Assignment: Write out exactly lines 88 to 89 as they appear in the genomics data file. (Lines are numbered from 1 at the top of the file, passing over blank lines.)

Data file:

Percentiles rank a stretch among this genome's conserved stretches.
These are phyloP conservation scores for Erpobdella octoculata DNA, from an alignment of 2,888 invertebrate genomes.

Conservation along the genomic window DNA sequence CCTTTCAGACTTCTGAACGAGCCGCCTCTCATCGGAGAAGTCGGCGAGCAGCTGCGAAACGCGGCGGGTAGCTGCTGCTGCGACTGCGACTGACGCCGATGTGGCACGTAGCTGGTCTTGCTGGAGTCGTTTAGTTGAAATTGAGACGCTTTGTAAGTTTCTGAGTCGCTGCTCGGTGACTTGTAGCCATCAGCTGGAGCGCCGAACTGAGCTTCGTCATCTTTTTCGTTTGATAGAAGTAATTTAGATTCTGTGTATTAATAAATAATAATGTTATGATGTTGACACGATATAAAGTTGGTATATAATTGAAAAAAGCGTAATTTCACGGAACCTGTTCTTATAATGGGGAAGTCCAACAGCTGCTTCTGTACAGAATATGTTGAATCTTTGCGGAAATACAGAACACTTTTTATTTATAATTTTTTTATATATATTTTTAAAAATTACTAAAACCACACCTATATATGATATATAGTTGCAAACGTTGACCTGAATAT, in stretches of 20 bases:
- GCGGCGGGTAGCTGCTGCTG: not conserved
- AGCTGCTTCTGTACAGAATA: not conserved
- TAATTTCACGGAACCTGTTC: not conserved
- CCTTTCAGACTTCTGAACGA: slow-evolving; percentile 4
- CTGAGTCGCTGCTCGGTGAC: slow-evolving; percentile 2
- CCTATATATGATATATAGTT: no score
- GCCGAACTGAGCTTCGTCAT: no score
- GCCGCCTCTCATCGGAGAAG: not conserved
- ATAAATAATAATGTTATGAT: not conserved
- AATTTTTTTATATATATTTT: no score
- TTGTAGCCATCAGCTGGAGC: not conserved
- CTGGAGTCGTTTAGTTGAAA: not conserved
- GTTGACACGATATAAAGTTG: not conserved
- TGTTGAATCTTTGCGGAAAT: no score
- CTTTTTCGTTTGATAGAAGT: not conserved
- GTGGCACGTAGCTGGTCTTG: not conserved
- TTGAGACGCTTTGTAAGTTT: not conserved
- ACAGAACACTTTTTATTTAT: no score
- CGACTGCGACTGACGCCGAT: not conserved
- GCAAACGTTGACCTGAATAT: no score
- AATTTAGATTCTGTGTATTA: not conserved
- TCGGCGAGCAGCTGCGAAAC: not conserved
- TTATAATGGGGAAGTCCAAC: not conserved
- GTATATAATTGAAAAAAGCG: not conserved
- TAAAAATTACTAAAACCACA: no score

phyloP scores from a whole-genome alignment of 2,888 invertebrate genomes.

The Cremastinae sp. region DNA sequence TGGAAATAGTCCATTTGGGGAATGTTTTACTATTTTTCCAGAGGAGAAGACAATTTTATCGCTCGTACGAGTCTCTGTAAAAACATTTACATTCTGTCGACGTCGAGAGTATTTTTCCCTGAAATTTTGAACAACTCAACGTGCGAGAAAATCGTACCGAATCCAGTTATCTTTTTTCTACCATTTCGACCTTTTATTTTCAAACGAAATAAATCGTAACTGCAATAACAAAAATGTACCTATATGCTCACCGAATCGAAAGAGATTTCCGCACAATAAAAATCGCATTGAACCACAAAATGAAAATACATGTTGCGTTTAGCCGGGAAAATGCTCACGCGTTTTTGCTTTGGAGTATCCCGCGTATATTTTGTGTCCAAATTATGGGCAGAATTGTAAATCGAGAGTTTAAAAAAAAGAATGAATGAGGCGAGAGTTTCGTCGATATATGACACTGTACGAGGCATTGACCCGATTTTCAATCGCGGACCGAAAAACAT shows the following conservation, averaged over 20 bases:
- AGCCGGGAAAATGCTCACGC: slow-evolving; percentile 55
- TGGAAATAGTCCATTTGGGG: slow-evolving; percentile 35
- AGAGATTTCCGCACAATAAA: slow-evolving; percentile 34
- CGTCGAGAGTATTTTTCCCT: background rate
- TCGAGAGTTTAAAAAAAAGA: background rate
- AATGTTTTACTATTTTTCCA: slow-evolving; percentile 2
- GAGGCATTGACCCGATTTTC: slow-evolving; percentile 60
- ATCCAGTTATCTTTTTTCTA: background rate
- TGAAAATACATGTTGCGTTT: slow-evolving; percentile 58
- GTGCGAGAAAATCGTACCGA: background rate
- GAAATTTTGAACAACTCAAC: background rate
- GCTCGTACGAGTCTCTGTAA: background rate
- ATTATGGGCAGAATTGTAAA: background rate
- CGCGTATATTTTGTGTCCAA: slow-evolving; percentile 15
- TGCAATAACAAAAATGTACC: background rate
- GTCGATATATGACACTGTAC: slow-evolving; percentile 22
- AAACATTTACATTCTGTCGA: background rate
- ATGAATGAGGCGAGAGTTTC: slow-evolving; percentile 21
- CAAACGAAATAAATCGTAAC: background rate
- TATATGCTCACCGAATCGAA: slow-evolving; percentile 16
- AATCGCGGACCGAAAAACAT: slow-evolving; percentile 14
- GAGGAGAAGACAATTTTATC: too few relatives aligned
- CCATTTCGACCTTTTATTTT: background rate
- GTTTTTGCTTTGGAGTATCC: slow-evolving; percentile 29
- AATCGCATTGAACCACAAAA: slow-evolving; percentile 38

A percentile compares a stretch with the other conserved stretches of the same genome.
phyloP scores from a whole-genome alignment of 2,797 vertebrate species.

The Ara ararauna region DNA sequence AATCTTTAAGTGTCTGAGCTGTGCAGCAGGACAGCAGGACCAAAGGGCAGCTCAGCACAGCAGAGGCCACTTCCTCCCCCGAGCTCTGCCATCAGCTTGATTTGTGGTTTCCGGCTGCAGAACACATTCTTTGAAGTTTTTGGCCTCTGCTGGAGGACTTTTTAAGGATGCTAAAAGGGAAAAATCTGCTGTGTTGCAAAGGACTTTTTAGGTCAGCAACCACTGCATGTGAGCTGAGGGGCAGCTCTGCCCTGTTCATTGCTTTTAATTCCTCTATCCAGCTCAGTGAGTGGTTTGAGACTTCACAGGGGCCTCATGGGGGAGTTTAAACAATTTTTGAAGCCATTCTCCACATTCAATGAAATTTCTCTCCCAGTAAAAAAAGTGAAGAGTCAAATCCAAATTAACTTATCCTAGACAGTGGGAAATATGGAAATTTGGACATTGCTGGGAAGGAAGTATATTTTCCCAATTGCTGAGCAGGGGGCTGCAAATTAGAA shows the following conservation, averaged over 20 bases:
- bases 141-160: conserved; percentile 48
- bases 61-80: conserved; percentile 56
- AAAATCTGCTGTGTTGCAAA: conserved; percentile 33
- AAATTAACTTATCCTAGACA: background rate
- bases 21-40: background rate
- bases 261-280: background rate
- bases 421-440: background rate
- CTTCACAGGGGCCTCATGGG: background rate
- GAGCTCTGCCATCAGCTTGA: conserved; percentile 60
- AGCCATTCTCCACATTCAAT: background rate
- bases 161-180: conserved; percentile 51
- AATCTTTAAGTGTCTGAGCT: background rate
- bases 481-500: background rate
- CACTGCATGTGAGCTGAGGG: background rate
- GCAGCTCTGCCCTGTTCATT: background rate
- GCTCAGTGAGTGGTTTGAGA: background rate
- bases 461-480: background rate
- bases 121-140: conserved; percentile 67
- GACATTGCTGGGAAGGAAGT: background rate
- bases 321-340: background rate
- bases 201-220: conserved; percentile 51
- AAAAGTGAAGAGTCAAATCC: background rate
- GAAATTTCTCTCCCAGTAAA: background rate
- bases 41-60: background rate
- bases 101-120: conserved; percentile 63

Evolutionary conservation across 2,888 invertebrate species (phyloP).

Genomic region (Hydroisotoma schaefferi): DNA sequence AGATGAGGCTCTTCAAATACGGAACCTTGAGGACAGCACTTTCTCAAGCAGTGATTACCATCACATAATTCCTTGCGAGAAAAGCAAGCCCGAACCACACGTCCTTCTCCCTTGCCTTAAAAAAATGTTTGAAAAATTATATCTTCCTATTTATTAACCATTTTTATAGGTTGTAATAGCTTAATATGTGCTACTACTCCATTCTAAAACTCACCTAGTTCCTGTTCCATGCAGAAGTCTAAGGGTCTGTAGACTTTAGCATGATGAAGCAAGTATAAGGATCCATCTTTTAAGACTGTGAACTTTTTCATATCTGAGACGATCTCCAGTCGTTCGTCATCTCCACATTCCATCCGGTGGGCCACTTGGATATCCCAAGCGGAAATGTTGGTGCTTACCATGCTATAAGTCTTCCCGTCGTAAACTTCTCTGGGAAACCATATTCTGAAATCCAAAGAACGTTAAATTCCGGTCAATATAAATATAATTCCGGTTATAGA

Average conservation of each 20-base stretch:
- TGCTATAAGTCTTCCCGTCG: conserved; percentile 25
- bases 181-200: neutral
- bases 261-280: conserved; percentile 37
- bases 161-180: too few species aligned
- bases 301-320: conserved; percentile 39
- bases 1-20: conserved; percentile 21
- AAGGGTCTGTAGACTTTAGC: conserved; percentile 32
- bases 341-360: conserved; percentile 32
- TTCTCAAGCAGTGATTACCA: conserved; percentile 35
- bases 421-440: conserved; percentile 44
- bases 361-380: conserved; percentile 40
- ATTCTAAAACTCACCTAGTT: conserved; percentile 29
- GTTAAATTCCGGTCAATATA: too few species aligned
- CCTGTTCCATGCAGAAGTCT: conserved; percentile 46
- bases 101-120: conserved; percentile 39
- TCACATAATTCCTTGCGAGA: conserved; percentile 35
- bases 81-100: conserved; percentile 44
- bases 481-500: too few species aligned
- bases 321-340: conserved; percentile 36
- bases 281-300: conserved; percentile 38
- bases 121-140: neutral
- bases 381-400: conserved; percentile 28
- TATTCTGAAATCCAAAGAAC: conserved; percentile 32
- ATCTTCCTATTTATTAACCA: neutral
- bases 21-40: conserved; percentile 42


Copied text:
- bases 181-200: neutral
- bases 261-280: conserved; percentile 37